How To Raise Chickens

Planning on raising backyard chickens? There's lots to know, but don't worry, we've got you covered. Learn the basics in this article!
By BYC Support · Jan 10, 2012 · Updated Feb 6, 2018 · ·
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  1. BYC Support
    Raising Chickens 101

    So, you are interested in raising chickens? Chicken keeping is a rewarding and enjoyable hobby that is rising in popularity as more people recognize the many benefits of having a backyard flock. In addition to having "a pet that makes you breakfast" (by providing you with fresh eggs) you'll quickly experience how fun it is to have chickens as pets. From there you can expand into breeding, showing, and rare breed preservation. Before you know it, you'll quickly find you have embarked on a fun and exciting journey of raising BackYard Chickens.

    BYC (BackYardChickens) is FULL of fantastic information on all aspects of chicken keeping, combined with a wealth of experiences and knowledge shared by our community members. If your question isn't answered in our Learning Center Articles, we promise there is an answer on our chicken discussion forum.

    This article will help you begin your journey by covering the basics of raising chickens. We'll link to other sections of the site where you can scratch up even more details!

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    Why Raise Chickens?

    Many old and new chicken keepers are frequently asked this question. Most people know chickens provide delicious eggs, but don't realize the many other benefits that come with having your own backyard flock. Here are some of the most common reasons to raise chickens:

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    Are BackYard Chickens Legal in Your City?

    Before you take the plunge and start your own flock, make sure chicken keeping is allowed in your town/city and make sure you understand the ordinances applied to your specific area.

    • Here is an introduction to Chicken Laws and Ordinances (and how you can change them)
    • Search our database of local chicken laws & ordinances
    • Double check your local city/town ordinances and homeowner's association
    • Make sure you know if you require a "set-back" (distance from your coop to property lines, fences, buildings, etc.) before building your chicken coop.
    • Raising chickens (and life) is generally easier if you have a good relationship with your neighbors (the promise of no roosters and free eggs helps!)
    • Read comments and post your questions in our forum devoted to chicken laws & ordinances

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    Where To Get Baby Chicks & Chickens

    There are a number of places you can buy chicks, older chickens and even fertile hatching eggs to get you started on your journey.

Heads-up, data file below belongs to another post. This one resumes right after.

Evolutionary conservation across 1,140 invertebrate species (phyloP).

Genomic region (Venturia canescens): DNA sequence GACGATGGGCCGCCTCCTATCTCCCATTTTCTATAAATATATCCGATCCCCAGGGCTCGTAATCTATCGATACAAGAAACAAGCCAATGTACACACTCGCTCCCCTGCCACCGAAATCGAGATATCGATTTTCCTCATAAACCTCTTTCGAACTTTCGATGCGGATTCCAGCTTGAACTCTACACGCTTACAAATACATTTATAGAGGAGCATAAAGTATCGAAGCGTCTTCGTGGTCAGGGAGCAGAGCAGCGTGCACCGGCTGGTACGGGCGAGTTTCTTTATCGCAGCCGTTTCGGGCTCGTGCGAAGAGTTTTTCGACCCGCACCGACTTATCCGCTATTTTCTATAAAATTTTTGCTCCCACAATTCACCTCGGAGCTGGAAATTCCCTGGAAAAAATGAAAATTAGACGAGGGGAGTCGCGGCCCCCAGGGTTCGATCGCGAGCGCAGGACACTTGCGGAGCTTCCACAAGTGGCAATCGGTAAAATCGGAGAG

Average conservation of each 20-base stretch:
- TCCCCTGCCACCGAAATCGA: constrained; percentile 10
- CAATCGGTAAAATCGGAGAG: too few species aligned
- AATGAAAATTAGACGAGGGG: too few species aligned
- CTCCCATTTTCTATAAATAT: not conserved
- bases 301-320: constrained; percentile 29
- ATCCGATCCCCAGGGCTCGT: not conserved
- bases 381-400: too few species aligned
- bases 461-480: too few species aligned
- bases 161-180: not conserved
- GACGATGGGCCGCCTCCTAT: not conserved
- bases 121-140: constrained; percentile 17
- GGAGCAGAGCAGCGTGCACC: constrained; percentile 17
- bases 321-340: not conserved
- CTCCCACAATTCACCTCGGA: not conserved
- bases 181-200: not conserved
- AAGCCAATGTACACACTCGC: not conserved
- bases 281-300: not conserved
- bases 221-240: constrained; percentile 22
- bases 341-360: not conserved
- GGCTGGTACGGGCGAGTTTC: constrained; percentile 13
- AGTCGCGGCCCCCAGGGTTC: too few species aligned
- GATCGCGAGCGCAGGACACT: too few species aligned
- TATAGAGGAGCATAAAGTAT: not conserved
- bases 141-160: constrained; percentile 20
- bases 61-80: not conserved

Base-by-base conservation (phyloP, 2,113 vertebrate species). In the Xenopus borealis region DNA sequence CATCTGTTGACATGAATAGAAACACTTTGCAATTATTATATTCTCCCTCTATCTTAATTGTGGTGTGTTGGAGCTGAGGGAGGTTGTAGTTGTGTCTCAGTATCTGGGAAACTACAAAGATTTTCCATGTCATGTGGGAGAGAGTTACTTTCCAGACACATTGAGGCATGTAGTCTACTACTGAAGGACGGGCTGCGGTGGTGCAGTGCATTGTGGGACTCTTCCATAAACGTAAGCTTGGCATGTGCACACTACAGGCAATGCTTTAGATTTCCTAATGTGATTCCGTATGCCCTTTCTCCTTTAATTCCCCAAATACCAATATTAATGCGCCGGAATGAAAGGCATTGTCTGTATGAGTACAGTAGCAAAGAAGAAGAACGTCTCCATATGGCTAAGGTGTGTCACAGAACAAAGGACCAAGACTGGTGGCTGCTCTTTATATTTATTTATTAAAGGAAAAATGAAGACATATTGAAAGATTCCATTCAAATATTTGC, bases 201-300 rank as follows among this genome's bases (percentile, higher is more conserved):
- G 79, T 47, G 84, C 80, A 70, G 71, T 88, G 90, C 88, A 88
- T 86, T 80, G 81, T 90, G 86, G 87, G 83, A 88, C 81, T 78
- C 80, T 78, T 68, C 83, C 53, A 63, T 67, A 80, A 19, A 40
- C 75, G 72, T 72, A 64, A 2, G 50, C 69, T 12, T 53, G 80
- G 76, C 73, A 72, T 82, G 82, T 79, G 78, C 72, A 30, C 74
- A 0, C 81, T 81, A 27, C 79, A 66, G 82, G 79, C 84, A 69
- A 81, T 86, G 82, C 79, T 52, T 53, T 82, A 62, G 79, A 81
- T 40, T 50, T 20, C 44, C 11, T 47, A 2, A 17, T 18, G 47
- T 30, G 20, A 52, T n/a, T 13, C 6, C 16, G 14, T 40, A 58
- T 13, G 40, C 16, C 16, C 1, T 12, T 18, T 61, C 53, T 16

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    How To Care For A Chick—the First 60 Days

    Did you impulsively buy a box full of chicks? ;) Or are you planning to get some soon? Here's a quick rundown of what you'll need:
    • You'll need a chick brooder—see our list of homemade brooders here.
    • Or put together this brilliant Mama Heating Pad for the little ones.
    • Flooring—pine shavings & corn cob bedding are best for brooders. (Stay clear of newspaper since it doesn't absorb well and can be slippery underfoot for the little ones.)
    • Temperature—90*F+ (in the warmest part of the brooder) for the first week, and then decrease it roughly 5*F per week. Be VERY careful of fire hazards!
    • Food & water—you'll need chick crumbles/starter and a chick waterer (see our list of homemade feeders & waterers)
    • More information can be found here: Article: How To Raise Baby ChicksForum Section: Raising Chicks
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    Chicken Care After First 60 Days, General Chicken Care

    Before you know it your little fluff-balls will be tiny, feathered dinosaurs and you'll be inspecting the nest boxes daily, waiting for that first egg!


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    What's Next?

    Now that you've skimmed the basics, you might be ready to dive deeper into learning more about raising backyard chickens. We suggest the following:
    Learning Center Index:
    1. Getting Started Raising Chickens
    2. Hatching Eggs & Raising Chickens
    3. Housing & Feeding Your Flock
    4. Maintaining A Healthy Flock
    5. Other Fowl (Other Poultry Types)

    Further recommended reading:


    Advice from our members for chicken owners

    Chicken FAQs - The Frequent Asked Questions Of Raising Chickens

    Share This Article

    alexa009, kwazfam, KLIL and 16 others like this.

Recent User Reviews

  1. karenerwin
    "Great advice!"
    5/5, 5 out of 5, reviewed Sep 2, 2018
    Great collection of article links with awesome advice, especially for the newbie!
    Under the brooder section I would love to see the link added for the article about brooding your chicks outside!! It is a fabulous alternative to brooding inside and makes transitioning to joining existing flock MUCH easier!!
  2. alexa009